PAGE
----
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Transforming Healthcare with Big Data

The third event in our Speaker’s Science Forum series for 2024 was held on 22 Haratua May at Parliament. Professor Gill Dobbie FRSNZ talked about improving our healthcare with data and AI; and Professor Paul Young described direct benefits to Aotearoa New Zealand resulting from his intensive care research.

Professor Gill Dobbie outside ParliamentFrom Information to Innovation: Transforming Healthcare through Data Science

Professor Gillian Dobbie FRSNZ, Waipapa Taumata Rau | University of Auckland

Professor Gillian Dobbie is a computer scientist at Waipapa Taumata Rau, University of Auckland, where she develops AI tools for healthcare. (She is also a Fellow of the Society and currently Chair of the Marsden Fund Council.)  During her talk she demonstrated how data-driven solutions can improve the efficiency of our healthcare system, while supporting healthcare professionals and improving the health of all New Zealanders. She did this by describing three projects:

  • Project 1: identifying dementia in older patients using routinely collected health data. The model is trained on data of more than 100,000 patients. 
  • Project 2: forecasting the disease burden of influenza, in order to manage hospital resources. Her team trained a Chat-GPT-like time series machine learning model on data collected in Auckland hospitals.
  • Project 3: predicting the severity of acute pancreatitis using a machine learning model to accurately and efficiently triage patients when they present at a hospital.

She also spoke about whether people are comfortable having their healthcare data used for other purposes. Her team found that in a population of people aged 55 years and over, most people surveyed are happy for their data to be used to help make decisions about their own health and in research to help other people in the future.

Professor Dobbie’s take-home message was that AI can and should be used to help improve patient health outcomes and raise the efficiency and effectiveness of healthcare in Aotearoa New Zealand.

Professor Paul Young speaking at ParliamentIntensively Caring

Professor Paul Young, Medical Research Institute of New Zealand

Professor Paul Young, Deputy Director and lead for ICU research at the Medical Research Institute of New Zealand, spoke about his work using randomised clinical trials in intensive care. He spoke about his 'Top Ten' trials and the returns on investment in this research.

“The Health Research Council of New Zealand has invested a total of $16M in intensive care research that has been completed in the past 15 years. The impact of this research includes:

  • 70 fewer critically ill adults die and 49 fewer require acute kidney dialysis each year in New Zealand following implementation of our intravenous crystalloid fluid research; the direct cost savings of avoiding such dialysis episodes is $60,000 saved per year.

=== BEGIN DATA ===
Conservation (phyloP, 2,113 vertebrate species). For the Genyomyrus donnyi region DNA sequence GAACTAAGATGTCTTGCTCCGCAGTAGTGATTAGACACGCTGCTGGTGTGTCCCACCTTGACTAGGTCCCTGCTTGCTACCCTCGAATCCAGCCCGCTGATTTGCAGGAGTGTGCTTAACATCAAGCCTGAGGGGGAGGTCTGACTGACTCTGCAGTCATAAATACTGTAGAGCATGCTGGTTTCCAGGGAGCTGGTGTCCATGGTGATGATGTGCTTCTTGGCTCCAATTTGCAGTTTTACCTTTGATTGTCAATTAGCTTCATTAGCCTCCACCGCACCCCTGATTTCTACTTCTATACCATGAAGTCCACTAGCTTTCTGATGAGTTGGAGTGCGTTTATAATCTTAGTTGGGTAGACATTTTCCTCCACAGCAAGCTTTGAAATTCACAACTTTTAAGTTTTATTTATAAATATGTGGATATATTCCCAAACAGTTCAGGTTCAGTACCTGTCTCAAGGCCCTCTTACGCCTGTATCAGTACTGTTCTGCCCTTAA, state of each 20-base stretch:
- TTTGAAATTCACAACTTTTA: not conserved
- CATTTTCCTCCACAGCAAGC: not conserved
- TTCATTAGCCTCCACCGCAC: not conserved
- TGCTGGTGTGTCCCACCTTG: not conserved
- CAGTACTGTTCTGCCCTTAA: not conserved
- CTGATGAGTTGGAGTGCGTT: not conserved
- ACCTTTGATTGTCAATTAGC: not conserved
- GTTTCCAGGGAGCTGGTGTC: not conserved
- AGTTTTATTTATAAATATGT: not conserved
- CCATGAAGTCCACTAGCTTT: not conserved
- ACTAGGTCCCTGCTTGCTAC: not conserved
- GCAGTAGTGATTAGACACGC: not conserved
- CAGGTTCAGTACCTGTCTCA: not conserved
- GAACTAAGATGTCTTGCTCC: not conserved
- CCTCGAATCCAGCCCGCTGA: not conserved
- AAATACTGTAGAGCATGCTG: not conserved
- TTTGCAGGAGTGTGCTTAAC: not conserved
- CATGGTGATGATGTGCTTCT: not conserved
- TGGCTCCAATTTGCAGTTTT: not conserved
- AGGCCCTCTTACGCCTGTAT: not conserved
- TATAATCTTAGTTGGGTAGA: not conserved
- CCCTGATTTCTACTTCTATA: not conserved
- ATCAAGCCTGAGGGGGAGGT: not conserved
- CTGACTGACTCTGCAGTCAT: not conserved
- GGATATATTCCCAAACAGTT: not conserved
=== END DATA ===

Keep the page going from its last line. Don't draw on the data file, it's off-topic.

• 360 fewer adults develop acute kidney injury and 290 fewer patients develop surgical site infection after major surgery as a result of implementation of liberal fluid therapy each year in New Zealand; cost savings to the healthcare system from avoiding these surgical site infections are $6M saved per year in New Zealand.
  • 35 fewer heart surgery patients have a heart attack, stroke, kidney failure or die each year in New Zealand as a result of implementation of our research on restrictive transfusion; the direct healthcare savings from blood products alone is $2M saved per year in New Zealand.
  • 20 fewer patients die per year in New Zealand following major trauma as a result of implementation of pre-hospital tranexamic acid therapy to prevent exsanguination in major trauma; this therapy costs $5.95 per patient.
  • 221 fewer patients require kidney dialysis in ICU each year as result of research demonstrating that intravenous starch solutions are toxic to the kidneys. The cost saving to the New Zealand health system from this research is $2.5M saved per year. Starch solutions were removed from sale in New Zealand as a result of advice provided to Medsafe following this research.
  • 46 lives saved each year in New Zealand by not using vitamin C to treat septic shock at a saving of $1.2M each year (direct cost savings from not paying for vitamin C).
  • $3.25M saved per year in New Zealand by de-implementation of therapeutic hypothermia in post cardiac arrest patients after research showed that this therapy increased ICU support requirements and did not improve patient outcomes.
  • 27 fewer patients each year in New Zealand end up on permanent dialysis as a result of implementation of delayed initiation of dialysis in acute kidney injury. The direct cost savings to the New Zealand healthcare system of these patients avoiding dialysis are $3.34M saved per year.
  • $14.5M saved in ICU costs per year in New Zealand as a result of the use of hydrocortisone to hasten recovery and decrease ICU support requirements in patients with septic shock.
  • $20M saved per year in healthcare costs associated with implementing the findings of the DECRA trial and not performing early decompressive craniectomy for diffuse severe brain injury (the DECRA trial showed that decompressive craniectomy did not affect mortality rates in severe brain trauma but increased the number of highly dependent survivors, each of which had estimated lifetime care costs of $1M).
  • Establishing the effectiveness of a range of therapies for COVID-19 and likely saving over a million lives around the world during the pandemic.

The ongoing savings to the NZ health system from this research are $51.59 million per year.

Every $1 invested returns $52 in direct savings per year (and continues to generate these savings on an ongoing basis without further investment).”